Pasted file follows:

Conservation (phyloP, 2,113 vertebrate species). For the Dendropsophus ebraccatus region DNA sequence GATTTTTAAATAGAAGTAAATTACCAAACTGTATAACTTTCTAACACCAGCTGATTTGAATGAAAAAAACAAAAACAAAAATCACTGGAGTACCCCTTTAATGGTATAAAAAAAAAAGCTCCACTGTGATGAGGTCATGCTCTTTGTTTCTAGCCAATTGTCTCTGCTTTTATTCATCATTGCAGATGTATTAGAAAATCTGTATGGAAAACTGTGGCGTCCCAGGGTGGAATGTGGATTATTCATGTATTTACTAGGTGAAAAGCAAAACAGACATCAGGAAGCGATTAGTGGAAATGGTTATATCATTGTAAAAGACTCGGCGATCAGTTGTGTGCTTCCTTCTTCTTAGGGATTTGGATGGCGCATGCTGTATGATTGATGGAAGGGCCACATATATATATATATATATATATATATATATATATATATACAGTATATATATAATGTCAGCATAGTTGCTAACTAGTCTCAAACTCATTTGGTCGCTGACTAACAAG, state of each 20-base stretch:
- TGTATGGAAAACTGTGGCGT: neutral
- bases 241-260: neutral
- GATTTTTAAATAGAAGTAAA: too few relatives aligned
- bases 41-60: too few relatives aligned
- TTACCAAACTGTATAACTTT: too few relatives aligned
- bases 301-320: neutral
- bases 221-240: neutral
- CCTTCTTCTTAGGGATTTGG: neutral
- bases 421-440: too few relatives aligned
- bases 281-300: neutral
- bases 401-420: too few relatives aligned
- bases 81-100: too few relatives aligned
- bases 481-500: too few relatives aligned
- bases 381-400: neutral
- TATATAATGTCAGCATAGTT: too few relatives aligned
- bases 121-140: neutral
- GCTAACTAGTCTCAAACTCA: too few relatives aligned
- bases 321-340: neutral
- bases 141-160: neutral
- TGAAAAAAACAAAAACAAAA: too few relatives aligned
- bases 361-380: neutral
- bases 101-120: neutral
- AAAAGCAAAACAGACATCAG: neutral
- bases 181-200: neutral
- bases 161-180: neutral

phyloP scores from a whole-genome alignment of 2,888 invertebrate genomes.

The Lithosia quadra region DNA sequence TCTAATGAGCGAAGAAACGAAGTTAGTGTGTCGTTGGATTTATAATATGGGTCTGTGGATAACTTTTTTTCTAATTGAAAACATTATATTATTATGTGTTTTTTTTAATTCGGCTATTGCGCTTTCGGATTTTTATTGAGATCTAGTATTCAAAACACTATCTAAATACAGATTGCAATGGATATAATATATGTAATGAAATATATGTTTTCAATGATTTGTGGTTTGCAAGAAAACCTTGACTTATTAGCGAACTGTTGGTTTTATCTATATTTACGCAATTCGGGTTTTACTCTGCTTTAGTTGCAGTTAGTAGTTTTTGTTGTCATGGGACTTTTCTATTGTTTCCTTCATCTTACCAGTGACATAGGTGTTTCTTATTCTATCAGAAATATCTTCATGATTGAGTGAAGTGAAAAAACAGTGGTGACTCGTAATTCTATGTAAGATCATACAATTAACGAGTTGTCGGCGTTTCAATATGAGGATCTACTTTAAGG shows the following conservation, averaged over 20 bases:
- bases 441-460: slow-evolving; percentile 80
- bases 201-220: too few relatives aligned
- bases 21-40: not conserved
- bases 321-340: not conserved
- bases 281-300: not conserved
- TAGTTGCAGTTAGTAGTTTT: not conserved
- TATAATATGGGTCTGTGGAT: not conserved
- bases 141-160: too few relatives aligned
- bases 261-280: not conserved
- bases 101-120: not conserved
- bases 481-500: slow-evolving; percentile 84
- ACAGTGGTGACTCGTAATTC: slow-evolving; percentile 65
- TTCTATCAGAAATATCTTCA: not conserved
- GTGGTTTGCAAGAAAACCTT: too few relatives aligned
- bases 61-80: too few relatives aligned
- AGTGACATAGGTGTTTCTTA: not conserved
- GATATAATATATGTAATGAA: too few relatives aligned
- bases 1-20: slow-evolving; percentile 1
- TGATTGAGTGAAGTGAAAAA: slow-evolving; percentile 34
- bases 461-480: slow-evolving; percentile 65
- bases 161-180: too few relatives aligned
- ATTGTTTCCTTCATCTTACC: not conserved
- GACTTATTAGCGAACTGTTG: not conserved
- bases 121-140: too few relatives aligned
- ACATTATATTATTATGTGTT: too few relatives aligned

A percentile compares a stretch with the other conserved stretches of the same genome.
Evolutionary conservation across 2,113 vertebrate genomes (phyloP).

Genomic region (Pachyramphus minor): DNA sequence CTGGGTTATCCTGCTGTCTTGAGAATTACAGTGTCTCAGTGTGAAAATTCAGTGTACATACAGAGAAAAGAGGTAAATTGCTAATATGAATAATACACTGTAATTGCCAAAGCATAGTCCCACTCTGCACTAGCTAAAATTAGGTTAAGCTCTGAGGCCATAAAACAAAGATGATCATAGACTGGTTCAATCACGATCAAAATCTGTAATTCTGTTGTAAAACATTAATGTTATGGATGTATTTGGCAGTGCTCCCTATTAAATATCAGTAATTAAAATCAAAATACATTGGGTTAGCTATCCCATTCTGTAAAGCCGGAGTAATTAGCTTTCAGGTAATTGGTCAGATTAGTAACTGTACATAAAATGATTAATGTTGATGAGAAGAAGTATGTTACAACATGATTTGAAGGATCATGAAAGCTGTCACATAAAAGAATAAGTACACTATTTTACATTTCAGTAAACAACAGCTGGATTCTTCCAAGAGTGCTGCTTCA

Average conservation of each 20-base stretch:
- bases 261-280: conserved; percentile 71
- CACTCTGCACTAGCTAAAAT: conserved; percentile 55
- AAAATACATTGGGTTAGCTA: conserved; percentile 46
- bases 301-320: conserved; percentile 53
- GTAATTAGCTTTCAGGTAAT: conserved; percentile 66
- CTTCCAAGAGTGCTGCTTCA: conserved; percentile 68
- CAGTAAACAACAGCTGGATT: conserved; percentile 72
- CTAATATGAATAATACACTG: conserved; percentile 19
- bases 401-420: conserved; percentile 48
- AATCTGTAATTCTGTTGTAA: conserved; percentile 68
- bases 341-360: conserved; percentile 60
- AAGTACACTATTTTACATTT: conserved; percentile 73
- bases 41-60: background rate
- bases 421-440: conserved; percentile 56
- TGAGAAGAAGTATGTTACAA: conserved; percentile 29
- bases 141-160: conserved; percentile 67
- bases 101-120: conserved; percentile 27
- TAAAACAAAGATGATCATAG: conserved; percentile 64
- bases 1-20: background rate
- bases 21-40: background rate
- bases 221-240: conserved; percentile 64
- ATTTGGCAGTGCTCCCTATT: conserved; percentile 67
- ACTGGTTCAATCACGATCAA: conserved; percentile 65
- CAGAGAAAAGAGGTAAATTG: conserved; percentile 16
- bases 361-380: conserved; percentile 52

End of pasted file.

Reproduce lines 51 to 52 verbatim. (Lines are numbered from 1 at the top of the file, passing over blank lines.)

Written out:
- GACTTATTAGCGAACTGTTG: not conserved
- bases 121-140: too few relatives aligned